Tech UPTechnologySaturn could be hiding remains of an ancient and...

Saturn could be hiding remains of an ancient and massive moon in its rings

 

Would a single moon clarify some of the mysteries that Saturn holds? The hypothesis of an ancient and massive moon that would have collided with the planet of the rings could explain some things about this world that are still not entirely clear.

Saturn’s rings, apart from being spectacular, appear surprisingly young, only 150 million years old or so . If dinosaurs had telescopes, they could have seen Saturn without rings.

Spinning around the planet’s equator, Saturn’s rings are a dead giveaway that the planet is spinning at a certain tilt. Specifically, this gas giant rotates at an angle of 26.7 degrees relative to the plane in which it orbits the Sun. Astronomers have long suspected that this tilt is due to gravitational interactions with its neighbor Neptune, since Saturn’s tilt proceeds, like a top, almost at the same rate as Neptune’s orbit.

 

Is it so?

A new investigation, collected by the journal Science, points to another hypothesis. The team proposes that Saturn, which today has 83 moons, once hosted at least one more, an additional satellite they call Chrysalis. This other moon would have orbited Saturn for several billion years, tugging on the planet in a way that forced it to maintain obliquity” in resonance with Neptune. But what if this moon had disappeared?

 

a lost moon

Why don’t we see her anymore? The orbital chaos resulting from this situation could have led to the moon’s demise, shattering it to form the iconic rings that surround the planet today, scientists suggest. (Which would explain why the rings are only about 100 million years old or so, a long time after the rest of the solar system formed.)

“We like it because it’s a scenario that explains two or three different things that were previously not thought to be related,” says study co-author Jack Wisdom, a planetary scientist at MIT. “Rings are related to tilt, who would have guessed?”

 

What size was it?

The team ran hundreds of simulations, each with slightly different initial conditions, of the Saturn system , including this hypothetical moon, called Chrysalis. They found that this scenario fit the bill perfectly.

Scientists surmised that Saturn’s axial tilt might be affected by the loss of a moon, since this would have knocked it out of its resonance with Neptune. The event would have pushed Saturn out of resonance, lowering its axial tilt. To give rise to these phenomena, the hypothetical moon number 84, Chrysalis, would have to have been the size of the planet’s third largest moon, Iapetus.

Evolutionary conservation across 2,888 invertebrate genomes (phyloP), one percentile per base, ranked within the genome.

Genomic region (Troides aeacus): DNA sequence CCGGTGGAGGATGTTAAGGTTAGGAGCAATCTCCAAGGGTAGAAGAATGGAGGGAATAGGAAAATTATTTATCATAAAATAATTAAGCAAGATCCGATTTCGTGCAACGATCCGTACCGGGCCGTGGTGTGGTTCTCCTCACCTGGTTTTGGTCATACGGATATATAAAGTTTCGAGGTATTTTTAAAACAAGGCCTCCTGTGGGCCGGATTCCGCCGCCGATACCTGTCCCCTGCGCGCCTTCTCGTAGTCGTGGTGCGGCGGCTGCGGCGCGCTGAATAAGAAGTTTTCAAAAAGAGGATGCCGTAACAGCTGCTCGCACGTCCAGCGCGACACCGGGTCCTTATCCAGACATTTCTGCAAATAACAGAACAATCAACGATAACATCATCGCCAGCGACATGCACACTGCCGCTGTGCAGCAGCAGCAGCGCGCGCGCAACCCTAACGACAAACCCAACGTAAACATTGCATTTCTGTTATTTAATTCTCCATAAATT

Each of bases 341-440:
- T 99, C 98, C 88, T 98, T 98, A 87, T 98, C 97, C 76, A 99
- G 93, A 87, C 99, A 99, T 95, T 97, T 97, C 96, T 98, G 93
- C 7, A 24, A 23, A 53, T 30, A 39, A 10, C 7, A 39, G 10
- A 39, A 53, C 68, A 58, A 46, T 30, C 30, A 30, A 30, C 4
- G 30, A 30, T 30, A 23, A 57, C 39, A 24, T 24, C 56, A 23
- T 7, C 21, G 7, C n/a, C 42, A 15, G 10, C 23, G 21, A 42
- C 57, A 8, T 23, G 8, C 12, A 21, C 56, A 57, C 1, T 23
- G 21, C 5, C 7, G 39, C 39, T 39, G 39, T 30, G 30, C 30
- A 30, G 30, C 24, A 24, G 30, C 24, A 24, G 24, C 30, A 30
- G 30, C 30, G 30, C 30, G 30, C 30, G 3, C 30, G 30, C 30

The satellite in question would have experienced a series of close encounters with Iapetus and Titan, finally getting too close to Saturn around 160 million years ago. The collision ripped apart Chrysalis, allowing Saturn and Neptune to lose resonance as the moon’s gravitational influence disappeared. That is, the loss of the moon allowed the planet to escape resonance. A small fraction of Chrysalis’s mass remained suspended in orbit, breaking up into icy chunks and forming rings of debris.

“It’s a pretty good story, but like any other outcome, it will have to be scrutinized by others,” the authors explain. “But it seems that this lost satellite was just a chrysalis, waiting for its instability.”

That Saturn’s rings are made of an ancient and massive moon could also explain its axial tilt and the strangely rapidly expanding orbit of its largest moon, Titan.

 

Saturn in numbers:

Distance to the Sun : 1,434 billion km

Orbital period: 29 years

Surface: 42,700 million km²

Radius : 58,232 km

Time: 5,683 × 10^26 kg (95.16 M⊕)

Day length: 0d 10h 42m

Moons: 83 formal and countless additional moons

Referencia: Jack Wisdom, Loss of a satellite could explain Saturn’s obliquity and young rings, Science (2022). DOI: 10.1126/science.abn1234. www.science.org/doi/10.1126/science.abn1234

 

 

Maryame El Moutamid, How Saturn got its tilt and its rings, Science (2022). DOI: 10.1126/science.abq3184. www.science.org/doi/10.1126/science.abq3184

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